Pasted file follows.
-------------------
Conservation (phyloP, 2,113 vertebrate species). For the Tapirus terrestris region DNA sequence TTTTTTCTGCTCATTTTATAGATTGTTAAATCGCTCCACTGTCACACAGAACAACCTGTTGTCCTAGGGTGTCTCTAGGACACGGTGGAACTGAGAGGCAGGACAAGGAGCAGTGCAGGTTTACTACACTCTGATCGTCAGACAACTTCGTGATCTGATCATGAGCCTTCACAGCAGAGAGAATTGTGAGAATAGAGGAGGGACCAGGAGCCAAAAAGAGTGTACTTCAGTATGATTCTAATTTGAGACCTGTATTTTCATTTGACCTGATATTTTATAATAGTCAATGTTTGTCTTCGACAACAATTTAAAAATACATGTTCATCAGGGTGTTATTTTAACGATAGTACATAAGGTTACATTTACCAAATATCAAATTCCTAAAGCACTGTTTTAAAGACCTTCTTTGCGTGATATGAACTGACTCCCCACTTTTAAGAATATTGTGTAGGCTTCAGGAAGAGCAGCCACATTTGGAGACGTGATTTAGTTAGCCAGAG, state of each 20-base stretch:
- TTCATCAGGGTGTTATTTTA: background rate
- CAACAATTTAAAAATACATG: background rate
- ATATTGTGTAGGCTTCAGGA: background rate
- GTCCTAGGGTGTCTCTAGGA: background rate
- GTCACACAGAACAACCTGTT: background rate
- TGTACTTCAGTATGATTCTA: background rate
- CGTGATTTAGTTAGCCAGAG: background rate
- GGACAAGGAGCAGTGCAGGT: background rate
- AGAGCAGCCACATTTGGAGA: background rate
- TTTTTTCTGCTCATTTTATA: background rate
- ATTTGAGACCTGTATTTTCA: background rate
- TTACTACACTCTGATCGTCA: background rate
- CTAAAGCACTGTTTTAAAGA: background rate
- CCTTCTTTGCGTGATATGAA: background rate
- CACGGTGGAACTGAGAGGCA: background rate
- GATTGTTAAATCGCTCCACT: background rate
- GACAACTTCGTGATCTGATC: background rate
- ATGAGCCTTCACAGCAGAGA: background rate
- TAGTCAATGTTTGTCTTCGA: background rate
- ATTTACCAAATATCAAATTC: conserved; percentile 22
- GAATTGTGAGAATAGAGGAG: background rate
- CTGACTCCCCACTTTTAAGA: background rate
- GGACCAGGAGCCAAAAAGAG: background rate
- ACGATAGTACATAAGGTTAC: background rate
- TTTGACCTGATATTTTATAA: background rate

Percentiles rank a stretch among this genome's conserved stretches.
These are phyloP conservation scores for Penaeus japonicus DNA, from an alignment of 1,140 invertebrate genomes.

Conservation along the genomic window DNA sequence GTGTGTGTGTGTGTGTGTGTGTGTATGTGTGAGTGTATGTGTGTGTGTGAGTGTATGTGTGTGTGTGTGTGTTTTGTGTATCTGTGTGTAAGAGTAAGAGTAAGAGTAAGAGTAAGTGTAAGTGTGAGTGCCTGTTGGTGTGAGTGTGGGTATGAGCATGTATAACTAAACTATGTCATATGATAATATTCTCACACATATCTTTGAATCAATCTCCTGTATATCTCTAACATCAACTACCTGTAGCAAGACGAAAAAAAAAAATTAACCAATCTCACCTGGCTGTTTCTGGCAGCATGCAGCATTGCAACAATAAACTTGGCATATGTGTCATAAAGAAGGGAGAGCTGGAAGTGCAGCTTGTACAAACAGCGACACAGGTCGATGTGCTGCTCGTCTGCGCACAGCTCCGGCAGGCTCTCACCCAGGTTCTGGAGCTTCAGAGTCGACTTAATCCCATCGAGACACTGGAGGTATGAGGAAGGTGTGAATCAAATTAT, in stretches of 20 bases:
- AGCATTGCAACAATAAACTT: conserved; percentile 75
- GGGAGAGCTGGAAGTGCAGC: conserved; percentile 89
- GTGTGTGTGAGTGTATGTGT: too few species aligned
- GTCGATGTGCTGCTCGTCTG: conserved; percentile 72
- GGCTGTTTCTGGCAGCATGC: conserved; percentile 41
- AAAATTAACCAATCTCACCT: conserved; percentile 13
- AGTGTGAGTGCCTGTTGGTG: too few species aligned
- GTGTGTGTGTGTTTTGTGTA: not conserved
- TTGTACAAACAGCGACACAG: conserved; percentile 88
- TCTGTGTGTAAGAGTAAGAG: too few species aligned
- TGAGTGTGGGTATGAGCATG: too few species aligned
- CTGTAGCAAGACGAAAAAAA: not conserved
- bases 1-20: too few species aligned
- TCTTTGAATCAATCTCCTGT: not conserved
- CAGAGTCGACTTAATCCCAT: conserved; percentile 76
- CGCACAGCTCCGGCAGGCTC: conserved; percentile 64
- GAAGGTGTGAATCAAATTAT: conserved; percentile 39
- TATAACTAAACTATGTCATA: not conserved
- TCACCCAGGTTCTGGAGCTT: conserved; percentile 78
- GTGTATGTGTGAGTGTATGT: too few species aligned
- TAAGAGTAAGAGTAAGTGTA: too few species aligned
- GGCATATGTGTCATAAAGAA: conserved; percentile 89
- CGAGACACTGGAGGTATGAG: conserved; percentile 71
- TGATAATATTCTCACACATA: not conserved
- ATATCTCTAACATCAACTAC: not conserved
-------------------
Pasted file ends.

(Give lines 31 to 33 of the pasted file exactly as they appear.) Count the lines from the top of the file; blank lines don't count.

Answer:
- GGGAGAGCTGGAAGTGCAGC: conserved; percentile 89
- GTGTGTGTGAGTGTATGTGT: too few species aligned
- GTCGATGTGCTGCTCGTCTG: conserved; percentile 72